The care received during the transition period, the three weeks prior to calving and three weeks after, can either set a cow up for a successful lactation . . . or set it back.
Steven Landwehr, general manager of the four farms that make up United Dairies in Watkins, Minn., feels that their consistent crew focused on transition cows day in and day out makes a big difference on their dairy. The three people working in this area during the day have specific roles.
“One person is the fresh cow handler, one is the calf care specialist, and the other works to keep the pen clean and well maintained,” said Landwehr, shown right in the photo above. “A similar routine is followed overnight.”
According to Landwehr, vigilant attention during this delicate period helps get both cows and calves off to a good start. Also shown with Landwehr is Jeff Borst, herd manager for Union Dairy, United Dairies’ Sauk Centre, Minn., location.
In our December 2016 Round Table article, “They share their best buys and decisions,” we asked Landwehr and three other dairy producers from Kansas, New Mexico, and South Dakota what they considered to be their best investments and decisions in dry cow and transition cow care. Their answers are below.
Brent Buessing, Buessing Holsteins, Baileyville, Kan.: Prairie hay: I feed a very basic and inexpensive close-up ration, but the most important part of that ration is prairie hay. It keeps the rumen filled and the DCAD levels low. We have very few DAs (displaced abomasums) or milk fever cases.
Robert, Gregg, Doug, and Alex Ode, Royalwood Farms, Brandon, S.D.: Converting an old freestall barn into a loafing barn: Looking for a way to improve close-up cow comfort, we decided to gut an existing freestall barn. The cows didn’t have enough room in that old barn, and it was hard to keep sand in it, maintain proper ventilation, and ensure cows didn’t calve in the stalls. Since turning it into a loafing barn, cows have been more comfortable. Cows are calving in fresh bedding, and the barn is ventilated correctly.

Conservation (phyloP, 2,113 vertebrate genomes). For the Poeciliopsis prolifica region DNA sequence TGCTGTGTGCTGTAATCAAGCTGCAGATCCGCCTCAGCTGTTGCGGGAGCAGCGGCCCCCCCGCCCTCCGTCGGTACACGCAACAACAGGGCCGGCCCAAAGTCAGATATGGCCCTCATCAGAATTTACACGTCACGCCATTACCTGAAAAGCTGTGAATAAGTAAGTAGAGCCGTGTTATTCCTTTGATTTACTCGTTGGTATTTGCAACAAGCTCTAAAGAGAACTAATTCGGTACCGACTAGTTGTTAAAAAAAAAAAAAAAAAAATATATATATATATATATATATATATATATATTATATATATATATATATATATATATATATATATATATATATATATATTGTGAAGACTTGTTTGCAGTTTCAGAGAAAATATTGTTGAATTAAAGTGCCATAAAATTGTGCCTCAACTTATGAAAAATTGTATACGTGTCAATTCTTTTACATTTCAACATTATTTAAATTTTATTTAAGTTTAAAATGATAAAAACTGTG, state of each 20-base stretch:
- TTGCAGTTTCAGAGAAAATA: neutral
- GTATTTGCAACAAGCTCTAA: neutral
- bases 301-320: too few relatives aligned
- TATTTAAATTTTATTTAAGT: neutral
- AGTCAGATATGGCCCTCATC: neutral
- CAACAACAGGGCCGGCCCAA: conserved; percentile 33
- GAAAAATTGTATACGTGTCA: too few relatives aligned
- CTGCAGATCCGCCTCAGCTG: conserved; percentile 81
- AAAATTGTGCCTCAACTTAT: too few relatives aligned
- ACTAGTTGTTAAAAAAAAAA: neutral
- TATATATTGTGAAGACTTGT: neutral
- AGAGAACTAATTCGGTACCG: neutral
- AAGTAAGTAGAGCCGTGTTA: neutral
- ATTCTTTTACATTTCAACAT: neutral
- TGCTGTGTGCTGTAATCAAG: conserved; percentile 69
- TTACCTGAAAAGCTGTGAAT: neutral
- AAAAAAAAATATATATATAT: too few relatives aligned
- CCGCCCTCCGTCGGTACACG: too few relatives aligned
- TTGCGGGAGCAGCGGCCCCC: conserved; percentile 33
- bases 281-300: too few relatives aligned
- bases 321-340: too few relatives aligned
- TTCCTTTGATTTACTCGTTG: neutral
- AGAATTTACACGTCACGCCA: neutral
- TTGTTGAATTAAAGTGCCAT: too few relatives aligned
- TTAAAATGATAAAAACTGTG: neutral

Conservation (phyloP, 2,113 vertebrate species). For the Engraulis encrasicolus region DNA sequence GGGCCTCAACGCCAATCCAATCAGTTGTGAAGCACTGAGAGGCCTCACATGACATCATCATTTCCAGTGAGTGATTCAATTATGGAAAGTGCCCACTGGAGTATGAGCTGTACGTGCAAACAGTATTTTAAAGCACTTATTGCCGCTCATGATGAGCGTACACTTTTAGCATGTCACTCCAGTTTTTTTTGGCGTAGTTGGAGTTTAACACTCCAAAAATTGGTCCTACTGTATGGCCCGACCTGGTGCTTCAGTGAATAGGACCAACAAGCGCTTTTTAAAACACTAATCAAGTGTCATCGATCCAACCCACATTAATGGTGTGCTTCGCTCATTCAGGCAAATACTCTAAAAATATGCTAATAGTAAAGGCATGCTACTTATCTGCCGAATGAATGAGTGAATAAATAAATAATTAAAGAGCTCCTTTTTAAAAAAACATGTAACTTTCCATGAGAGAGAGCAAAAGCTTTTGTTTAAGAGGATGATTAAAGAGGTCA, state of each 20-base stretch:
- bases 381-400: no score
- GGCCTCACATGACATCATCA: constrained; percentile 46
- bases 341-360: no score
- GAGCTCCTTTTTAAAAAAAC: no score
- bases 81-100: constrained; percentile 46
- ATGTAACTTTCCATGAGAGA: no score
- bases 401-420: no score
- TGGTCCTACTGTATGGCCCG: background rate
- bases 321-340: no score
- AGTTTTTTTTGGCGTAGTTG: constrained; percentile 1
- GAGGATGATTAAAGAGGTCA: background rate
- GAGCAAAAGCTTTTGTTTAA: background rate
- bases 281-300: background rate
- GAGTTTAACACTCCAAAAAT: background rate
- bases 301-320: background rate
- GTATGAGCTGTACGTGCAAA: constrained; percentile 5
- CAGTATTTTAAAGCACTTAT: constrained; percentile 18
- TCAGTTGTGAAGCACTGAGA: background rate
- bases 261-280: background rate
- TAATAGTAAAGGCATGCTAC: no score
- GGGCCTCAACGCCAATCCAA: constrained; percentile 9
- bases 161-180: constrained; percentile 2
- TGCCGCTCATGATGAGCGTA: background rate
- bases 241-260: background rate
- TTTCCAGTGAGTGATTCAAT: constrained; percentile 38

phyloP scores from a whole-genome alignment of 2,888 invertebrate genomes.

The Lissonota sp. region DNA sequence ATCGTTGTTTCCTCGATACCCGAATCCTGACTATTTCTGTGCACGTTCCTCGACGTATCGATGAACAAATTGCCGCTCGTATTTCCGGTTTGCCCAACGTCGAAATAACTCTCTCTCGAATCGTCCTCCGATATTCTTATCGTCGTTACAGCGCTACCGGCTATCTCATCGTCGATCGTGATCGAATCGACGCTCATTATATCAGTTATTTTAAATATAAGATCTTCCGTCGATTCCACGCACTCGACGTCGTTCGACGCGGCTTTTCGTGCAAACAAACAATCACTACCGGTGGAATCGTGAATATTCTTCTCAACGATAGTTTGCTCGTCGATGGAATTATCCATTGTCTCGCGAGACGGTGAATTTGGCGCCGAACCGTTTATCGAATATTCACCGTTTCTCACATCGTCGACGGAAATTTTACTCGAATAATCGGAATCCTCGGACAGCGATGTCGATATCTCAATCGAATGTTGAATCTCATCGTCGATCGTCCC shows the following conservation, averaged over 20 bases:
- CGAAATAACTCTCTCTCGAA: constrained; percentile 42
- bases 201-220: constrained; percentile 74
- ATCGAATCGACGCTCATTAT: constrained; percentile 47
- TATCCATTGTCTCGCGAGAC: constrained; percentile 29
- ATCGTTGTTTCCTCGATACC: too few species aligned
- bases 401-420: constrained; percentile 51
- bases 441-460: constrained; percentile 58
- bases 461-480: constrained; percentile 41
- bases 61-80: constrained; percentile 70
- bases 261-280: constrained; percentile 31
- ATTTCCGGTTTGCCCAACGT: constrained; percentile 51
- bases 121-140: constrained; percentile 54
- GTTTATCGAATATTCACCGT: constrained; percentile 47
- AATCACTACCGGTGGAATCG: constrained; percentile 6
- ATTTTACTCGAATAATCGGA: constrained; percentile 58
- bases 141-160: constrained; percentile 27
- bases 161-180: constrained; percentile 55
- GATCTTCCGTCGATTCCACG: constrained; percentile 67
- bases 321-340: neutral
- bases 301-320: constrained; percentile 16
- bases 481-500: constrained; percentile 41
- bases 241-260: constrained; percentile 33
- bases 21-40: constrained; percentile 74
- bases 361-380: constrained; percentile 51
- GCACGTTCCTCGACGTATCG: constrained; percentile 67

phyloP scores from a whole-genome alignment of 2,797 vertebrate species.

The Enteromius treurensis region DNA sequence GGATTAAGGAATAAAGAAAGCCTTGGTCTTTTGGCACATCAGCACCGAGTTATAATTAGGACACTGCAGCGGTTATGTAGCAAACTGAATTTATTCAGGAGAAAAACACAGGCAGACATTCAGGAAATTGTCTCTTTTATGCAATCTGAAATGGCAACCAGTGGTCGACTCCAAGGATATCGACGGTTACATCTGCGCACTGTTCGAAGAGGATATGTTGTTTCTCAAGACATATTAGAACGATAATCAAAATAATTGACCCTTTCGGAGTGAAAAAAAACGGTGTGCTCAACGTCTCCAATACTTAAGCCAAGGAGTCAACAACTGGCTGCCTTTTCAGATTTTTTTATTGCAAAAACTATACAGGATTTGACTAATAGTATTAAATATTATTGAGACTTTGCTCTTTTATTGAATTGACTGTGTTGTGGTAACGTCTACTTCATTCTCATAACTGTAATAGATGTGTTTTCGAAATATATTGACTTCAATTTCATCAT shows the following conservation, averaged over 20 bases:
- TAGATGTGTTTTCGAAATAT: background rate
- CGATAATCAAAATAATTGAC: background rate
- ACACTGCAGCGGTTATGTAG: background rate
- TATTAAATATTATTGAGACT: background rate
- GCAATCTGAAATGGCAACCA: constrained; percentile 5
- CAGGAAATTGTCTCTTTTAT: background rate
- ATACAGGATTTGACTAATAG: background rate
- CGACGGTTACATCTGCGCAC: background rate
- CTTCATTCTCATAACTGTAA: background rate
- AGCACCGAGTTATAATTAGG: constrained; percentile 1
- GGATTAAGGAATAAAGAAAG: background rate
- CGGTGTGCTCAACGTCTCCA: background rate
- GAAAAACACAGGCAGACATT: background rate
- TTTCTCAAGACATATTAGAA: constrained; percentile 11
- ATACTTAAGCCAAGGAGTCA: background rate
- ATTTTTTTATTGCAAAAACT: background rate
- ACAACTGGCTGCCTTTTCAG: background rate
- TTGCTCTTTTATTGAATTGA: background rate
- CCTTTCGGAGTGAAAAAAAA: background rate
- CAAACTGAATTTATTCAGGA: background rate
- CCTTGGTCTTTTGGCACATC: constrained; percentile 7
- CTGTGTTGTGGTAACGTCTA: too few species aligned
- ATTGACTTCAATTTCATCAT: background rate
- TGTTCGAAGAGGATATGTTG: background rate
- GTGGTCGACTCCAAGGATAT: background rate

Vaccination and treatments: We administer the SRP Salmonella vaccine and Cydectin Pour-On cattle wormer for dry cows. We use a fresh cow YMCP pump, RumenAider boluses, and a calcium supplement supplied by our local distributor, Tri State Calf Products, on fresh cows.
Dry-off procedure: We use Tomorrow dry treatment tubes, JVAC, and Guardian. Starting the cow off with proper protection going into its dry period is essential to it calving in ready to produce from the start gate.
Art Schaap, Schaap Dairies, Clovis, N.M.: Dry cow housing: Dry cows are kept in open lots, then are moved to a close-up pen three weeks prior to calving. We would like to put shades in the dry cow pens in the future and cover the feed lanes in the close-up and fresh cow pens to help bolster dry matter intakes.
Steven Landwehr, United Dairies, Watkins, Minn.: Attentive employees: We have a dedicated five-person crew that handles all calvings. The three individuals who work during the day are given specific roles — fresh cow handler, calf care specialist, and pen maintenance and manure removal. The two individuals working at night cover fresh cow handling and calf care. We average between 10 to 35 calves on any given day.
Calving area: Cows calve in two small bedded-pack pens that are cleaned daily to ensure that they are sanitary and comfortable for every animal. Usually, cows are moved to these pens one to five hours prior to calving. After calving, they are placed into a receiving pen until being transported to the milking facility, which happens three to five times a day, depending on how many cows calve.
Fresh cow pens: Cows go into a fresh pen to be monitored night and day for any health issues and are treated accordingly. We usually keep them in the fresh pen, which is no more than 100 percent stocked, for four to 14 days, depending on how well they take off in milk. Then they are placed in another milking pen until they are transported to one of the three other dairies.